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Wednesday, August 3, 2011

Chilli Con Carne

I have had a surprising winter crop of capsicums that have even ripened to the crimson red shade.  I would have expected that my plants would not have fruited until spring or even summer as I know they are heat loving plants.  Perhaps, it is because the variety I have planted in my vegie patch is Californian Wonder and the fruit are on the US season mode.  Now while the capsicums harvested are not huge they are certainly flavoursome.  I found the smaller size capsicums do not grill to well in a hot oven, because by the time you remove the skin there is not much flesh left.  I needed to find a way to use my capsicums that highlighted their flavour and did them some justice.  For this I turned to the big US state of Texas where Chilli Con Carne is a staple.  While the dish has a Hispanic origin and the name is derived from the Spanish – chilli with meat – the Tex-Mex influence is where my recipe hails and it takes a sharp turn into Italian territory with a Pepperonata (Chilli Pepper Stew) style base.  My Chilli con Carne packs a punch of flavour from the fresh veg and spices and these ingredients are further resonated by the long slow cooking of the dish.  I left this recipe out for my dad (a big curry cook) and he was able to cook it perfectly (probably better than I would have…).  He even made some quick flour tortillas - whipped up with a mix of plain and wholemeal flour, a little sugar and hot water – and these went down a treat.
750g x Capsicum, seeds and membrane removed then diced
2 x medium onions, diced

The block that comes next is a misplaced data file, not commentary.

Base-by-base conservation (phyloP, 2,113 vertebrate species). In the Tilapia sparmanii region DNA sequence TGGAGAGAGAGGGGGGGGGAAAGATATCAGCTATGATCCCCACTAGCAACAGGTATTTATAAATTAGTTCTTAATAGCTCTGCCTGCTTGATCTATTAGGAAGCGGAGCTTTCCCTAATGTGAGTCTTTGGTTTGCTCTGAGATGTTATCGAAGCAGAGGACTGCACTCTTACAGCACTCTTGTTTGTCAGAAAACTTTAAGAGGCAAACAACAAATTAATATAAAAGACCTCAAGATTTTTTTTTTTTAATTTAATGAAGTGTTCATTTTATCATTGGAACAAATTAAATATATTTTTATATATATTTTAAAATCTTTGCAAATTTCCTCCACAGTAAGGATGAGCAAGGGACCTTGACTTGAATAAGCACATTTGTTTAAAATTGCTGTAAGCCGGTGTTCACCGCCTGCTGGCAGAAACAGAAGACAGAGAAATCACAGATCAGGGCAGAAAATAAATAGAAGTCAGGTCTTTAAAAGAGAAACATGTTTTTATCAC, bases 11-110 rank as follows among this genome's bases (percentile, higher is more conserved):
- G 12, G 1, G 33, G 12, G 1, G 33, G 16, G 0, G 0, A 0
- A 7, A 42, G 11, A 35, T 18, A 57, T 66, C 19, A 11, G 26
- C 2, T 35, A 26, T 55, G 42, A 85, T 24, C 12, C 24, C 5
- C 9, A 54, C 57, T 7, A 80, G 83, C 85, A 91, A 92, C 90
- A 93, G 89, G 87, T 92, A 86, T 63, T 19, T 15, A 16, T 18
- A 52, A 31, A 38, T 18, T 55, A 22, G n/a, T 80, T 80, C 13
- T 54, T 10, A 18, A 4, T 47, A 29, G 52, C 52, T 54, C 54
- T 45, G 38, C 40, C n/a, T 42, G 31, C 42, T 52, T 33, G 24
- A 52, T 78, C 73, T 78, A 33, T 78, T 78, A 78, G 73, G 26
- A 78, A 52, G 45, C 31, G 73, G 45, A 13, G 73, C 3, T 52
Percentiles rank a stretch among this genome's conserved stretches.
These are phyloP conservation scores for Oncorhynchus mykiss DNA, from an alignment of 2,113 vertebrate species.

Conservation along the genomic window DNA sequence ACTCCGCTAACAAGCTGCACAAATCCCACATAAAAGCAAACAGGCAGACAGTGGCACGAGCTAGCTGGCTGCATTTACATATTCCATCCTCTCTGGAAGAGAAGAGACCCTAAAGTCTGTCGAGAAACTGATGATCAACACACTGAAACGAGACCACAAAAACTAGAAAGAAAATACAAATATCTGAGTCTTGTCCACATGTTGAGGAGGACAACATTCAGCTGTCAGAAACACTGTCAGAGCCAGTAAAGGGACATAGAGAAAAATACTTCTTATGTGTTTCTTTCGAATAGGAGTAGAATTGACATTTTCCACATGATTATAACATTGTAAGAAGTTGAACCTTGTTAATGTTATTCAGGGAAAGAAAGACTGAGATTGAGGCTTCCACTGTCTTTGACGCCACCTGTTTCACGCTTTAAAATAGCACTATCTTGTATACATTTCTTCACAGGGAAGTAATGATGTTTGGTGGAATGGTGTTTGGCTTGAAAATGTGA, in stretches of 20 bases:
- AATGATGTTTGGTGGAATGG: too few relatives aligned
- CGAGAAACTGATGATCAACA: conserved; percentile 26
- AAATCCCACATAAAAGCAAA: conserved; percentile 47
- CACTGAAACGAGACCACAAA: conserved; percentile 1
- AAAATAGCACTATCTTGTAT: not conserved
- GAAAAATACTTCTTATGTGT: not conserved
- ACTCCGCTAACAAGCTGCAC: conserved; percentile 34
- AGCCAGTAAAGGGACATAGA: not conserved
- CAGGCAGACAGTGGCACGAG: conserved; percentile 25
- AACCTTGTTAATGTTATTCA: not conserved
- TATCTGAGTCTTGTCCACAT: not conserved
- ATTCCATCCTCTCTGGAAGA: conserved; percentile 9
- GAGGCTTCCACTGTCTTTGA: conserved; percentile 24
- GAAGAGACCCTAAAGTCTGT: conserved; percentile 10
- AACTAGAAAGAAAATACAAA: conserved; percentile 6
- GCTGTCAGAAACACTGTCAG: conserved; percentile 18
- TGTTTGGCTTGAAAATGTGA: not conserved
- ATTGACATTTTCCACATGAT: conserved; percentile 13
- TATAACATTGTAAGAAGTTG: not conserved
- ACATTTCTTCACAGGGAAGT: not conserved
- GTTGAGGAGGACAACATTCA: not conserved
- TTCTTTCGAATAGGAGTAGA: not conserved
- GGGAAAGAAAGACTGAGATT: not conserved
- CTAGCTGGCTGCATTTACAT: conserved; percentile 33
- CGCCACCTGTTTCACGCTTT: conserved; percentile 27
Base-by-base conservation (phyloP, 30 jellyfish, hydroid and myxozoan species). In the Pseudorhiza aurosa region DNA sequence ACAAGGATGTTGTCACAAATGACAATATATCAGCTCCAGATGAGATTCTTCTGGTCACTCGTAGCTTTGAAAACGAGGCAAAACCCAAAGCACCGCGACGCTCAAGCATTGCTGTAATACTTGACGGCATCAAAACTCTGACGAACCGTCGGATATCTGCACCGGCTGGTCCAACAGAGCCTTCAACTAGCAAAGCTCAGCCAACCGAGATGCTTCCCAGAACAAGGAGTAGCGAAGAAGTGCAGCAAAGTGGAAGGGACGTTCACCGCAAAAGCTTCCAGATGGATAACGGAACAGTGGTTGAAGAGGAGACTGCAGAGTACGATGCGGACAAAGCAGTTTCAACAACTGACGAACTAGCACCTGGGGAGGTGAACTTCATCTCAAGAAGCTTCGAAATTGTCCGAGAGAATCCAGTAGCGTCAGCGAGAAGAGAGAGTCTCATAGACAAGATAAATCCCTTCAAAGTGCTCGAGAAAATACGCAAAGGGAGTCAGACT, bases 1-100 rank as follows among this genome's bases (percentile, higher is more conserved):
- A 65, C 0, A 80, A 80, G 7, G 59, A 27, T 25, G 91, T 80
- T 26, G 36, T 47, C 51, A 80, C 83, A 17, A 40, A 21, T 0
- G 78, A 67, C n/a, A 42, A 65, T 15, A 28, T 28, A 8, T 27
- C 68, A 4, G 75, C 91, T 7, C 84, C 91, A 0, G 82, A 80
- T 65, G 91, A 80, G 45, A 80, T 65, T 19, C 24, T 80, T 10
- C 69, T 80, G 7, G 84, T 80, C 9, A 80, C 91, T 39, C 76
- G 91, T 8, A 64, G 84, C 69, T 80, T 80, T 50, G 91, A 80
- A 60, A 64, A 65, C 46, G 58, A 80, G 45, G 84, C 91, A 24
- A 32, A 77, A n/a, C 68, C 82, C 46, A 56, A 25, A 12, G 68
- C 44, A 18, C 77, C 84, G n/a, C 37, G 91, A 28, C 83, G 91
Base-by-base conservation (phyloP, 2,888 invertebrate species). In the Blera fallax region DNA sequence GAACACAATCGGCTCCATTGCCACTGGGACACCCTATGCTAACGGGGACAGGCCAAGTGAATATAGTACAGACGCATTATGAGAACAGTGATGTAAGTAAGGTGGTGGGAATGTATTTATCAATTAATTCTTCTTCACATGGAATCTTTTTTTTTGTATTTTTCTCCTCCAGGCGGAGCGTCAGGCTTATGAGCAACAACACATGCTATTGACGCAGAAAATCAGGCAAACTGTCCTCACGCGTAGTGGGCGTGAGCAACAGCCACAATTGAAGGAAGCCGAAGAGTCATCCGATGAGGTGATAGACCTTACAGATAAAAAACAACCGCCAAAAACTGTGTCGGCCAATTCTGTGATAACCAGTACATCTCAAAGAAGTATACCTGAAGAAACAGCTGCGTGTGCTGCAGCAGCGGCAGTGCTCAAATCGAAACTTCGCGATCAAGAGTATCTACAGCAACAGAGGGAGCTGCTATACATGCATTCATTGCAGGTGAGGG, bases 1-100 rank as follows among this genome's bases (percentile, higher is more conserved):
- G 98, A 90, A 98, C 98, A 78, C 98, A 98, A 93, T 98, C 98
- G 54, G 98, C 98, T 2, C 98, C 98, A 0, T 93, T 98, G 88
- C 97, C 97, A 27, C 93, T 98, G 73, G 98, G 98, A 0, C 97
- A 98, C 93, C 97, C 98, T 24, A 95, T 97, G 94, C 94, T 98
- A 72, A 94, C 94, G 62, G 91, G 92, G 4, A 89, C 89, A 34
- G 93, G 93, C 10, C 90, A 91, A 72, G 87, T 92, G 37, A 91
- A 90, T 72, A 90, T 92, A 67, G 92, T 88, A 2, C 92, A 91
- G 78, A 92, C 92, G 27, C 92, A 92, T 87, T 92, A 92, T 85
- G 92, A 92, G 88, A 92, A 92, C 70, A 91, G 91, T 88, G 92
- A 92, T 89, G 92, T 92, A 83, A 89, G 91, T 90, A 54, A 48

2 x large carrots, diced
4 x Garlic cloves, crushed
1kg x Mince Beef
1tbsp x Cumin powder
1tsp x Cayenne Pepper (or more if you like it hot…like me)
2 x Thyme sprigs, leaves removed
1tbsp x Dried oregano
½ cup White Wine
½ cup Red Wine
1tbsp x Dark Soy
1tbsp x Chilli Paste (Sambal Olek)
2tbsp x Tomato Paste
2 x Large Tomatoes diced (or ½ can Tomatoes)
1-2 cups of Chicken Stock  
400g x Kidney Beans, drained    
Prepare a mixture of the soy sauce, chilli paste (sambal olek), tomato paste and diced tomatoes.
Heat a tablespoon of olive oil in a heavy bottomed pot (dutch ovens are great for this)
Add the onion and brown gently then add crushed garlic, carrots and capsicum.  Cook gently, sweating down the vegetables.
Now add the mince and brown all over until there is no more pink visible. (You may want to brown the mince separately and dry up as much water as possible then add to heavy pot with vegies)
Turn the heat up slightly and sprinkle in the ground cumin, cayenne pepper, thyme and oregano and combine well, dry frying for about a minute.
Pour in the wines and allow the liquid to be reduced by a third.
The prepared soy and tomato mixture can be stirred in now.
Depending on how much liquid is in the dish at this point add stock accordingly. 
I suggest, start with 1 cup and add more if required  after a ½ hour of cooking.  You do not need an overly saucy finished dish.
Turn the heat to low and cover the pot.  Cook for at least an hour  This long slow cooking will ensure the ingredients are perfectly combined in harmony.
In the last 10 minutes of cooking stir in the drained Kidney Beans and allow to heat through.
Serve with a dollop of sour cream on top and guacamole and pickled jalapeños on the side.  Chilli con Carne can be eaten with rice or tortillas.  You can even go the Tex-Mex route and have a serve on a hot dog – you have a “Chilli Dawg” then.  

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